I say "often," because not all of the escape rooms are well-designed. Certain puzzles infuriated me with vague directions and wonky controls. The camera sometimes obscured hints I needed to keep going; one puzzle had me frantically clicking around the room for three hours, only to discover that the clue I needed was right in front of me the whole time, just slightly out of view.
Many of the later puzzles are simply trickier versions of previous ones, which started to feel repetitive by the end. The most commonly repeated rooms are often less reliant on in-game clues, and are instead more geometric in nature — and they were painful for me, as someone who’s not mathematically inclined. Whenever I got stuck in an escape room, it was either because I had no idea where to go next or just couldn't figure out a Rubik's Cube-style challenge.
These moments of desperation — and, sadly, the escape rooms themselves — are few and far between. Zero Time Dilemma has a lot of story to sift through, and in so doing it puts the traditional puzzle solving on the backburner. Thankfully, the story is so worthy of Netflix-style bingeing that I found the dearth of actual gameplay easy to forgive. Zero Time Dilemma tells the best story to date in the Zero Escape series, which, as a trio of visual novels, lives or dies by its narrative. The table-setting pseudoscience in the first third of the game can be annoying — new terms I picked up include "metempsychosis," "sophistry" and "morphogenetic field" — but the game becomes less talky, more shocking as it moves along.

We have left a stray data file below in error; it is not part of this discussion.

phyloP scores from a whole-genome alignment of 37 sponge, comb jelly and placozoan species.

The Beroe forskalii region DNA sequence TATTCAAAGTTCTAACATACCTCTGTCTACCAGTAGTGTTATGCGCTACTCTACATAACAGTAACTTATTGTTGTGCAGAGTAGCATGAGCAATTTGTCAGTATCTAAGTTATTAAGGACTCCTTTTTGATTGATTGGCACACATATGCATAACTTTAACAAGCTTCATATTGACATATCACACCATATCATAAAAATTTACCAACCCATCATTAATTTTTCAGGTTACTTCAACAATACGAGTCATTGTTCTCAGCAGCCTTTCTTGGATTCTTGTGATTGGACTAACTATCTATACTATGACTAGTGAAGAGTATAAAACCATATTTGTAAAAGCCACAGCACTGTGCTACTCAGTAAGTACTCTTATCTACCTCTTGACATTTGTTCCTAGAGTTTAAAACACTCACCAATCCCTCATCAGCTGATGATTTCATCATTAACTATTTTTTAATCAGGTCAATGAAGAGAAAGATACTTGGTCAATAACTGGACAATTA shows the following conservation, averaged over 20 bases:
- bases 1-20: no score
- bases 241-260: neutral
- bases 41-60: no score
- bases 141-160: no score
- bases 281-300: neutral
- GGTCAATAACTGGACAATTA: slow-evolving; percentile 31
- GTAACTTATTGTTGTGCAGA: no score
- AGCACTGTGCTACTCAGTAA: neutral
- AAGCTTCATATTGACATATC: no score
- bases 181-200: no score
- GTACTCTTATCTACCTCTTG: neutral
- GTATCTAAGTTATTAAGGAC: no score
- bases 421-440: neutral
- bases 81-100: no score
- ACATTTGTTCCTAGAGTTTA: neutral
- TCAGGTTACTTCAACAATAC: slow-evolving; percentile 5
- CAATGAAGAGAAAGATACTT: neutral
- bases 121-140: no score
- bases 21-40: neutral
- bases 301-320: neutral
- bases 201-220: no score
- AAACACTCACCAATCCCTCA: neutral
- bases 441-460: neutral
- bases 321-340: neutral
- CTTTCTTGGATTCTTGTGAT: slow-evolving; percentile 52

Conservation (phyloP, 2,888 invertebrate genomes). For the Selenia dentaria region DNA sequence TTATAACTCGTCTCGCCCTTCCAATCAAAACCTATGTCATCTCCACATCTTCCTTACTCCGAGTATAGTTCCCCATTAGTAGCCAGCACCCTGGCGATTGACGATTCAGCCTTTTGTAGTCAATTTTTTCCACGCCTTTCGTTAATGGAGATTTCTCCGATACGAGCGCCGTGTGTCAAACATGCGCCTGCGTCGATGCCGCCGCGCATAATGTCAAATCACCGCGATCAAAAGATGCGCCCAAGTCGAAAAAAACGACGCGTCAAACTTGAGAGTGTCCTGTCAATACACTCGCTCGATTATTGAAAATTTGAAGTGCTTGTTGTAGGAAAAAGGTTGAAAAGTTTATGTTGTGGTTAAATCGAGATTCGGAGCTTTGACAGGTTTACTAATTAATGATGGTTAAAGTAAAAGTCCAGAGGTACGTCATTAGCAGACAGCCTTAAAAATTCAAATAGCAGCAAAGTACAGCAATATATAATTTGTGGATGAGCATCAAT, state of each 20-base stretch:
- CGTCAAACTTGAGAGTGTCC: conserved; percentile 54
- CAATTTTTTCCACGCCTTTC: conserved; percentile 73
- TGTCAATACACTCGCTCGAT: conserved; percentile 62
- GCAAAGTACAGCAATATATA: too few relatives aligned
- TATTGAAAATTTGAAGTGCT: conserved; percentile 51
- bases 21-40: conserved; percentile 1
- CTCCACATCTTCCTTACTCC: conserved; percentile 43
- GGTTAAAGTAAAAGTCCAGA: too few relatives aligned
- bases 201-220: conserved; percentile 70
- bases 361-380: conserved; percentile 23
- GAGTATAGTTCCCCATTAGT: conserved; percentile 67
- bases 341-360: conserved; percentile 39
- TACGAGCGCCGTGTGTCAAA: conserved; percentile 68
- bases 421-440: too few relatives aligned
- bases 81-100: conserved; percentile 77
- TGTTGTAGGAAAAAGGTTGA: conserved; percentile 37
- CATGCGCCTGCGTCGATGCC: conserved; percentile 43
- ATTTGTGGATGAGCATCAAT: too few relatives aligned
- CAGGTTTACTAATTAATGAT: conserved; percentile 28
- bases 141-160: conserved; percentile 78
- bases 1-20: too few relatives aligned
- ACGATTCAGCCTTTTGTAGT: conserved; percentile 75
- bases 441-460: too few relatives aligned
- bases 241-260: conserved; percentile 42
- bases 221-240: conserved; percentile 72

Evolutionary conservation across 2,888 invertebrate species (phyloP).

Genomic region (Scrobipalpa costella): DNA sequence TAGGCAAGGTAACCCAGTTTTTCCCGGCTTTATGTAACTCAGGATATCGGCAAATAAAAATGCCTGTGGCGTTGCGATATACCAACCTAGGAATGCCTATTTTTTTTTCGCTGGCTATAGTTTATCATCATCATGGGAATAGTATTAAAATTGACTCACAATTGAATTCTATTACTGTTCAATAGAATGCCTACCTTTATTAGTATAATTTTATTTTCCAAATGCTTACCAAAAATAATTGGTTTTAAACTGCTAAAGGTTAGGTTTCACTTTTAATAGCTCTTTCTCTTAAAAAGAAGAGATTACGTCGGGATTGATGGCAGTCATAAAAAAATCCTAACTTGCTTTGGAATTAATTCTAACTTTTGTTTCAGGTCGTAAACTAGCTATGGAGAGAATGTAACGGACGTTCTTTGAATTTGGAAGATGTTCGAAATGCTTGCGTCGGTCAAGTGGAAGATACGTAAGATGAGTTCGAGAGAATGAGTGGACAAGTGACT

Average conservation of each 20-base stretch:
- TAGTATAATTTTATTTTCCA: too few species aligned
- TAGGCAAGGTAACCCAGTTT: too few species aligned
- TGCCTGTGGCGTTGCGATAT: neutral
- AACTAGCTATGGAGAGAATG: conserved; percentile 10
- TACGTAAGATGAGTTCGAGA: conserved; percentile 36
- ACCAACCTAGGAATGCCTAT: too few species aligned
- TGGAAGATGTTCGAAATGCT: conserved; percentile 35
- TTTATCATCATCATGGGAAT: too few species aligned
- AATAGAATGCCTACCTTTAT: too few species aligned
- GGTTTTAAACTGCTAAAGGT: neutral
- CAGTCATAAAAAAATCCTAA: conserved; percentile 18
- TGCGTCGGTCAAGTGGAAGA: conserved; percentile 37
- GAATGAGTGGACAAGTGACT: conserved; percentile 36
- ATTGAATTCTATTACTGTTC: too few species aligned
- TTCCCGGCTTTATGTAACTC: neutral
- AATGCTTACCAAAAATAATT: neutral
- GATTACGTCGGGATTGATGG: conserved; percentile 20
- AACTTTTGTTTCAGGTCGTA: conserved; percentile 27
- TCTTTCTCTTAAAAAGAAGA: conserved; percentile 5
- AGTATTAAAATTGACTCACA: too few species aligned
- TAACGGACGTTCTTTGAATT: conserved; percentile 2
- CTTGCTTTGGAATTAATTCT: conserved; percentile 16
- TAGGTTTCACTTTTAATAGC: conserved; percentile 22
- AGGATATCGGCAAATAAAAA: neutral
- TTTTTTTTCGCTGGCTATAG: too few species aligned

Not everything makes sense as the cast learns more about the hows and whys of their imprisonment, and some scenes push the envelope a bit too far (without spoiling anything, this game isn't recommended for the faint of heart). But while I didn't always understand the technical aspects, the more I learned about the truth behind the cast's imprisonment, the more I wanted to ensure their survival. Supported by truly unexpected plot twists, the stories of Zero Time Dilemma's cast mates are what I kept thinking about, and want to talk about, more than anything else at the game's end.
Zero Time Dilemma is a fitting finale, even if the gameplay gets lost in the background
In some ways, that disappointed me. I was first drawn to the Zero Escape games because of their inventive puzzle design, something that suffers in Zero Time Dilemma. But I've loved following these characters the most over the past six years, and this concluding chapter serves them well. Zero Time Dilemma, above all else, is a finale that should please anyone looking for a great story — even if the gameplay gets lost in the background as a result.
Zero Escape: Zero Time Dilemma was reviewed using an advance 3DS download code provided by Aksys games. You can find additional information about Polygon's ethics policy here.About Polygon's Reviews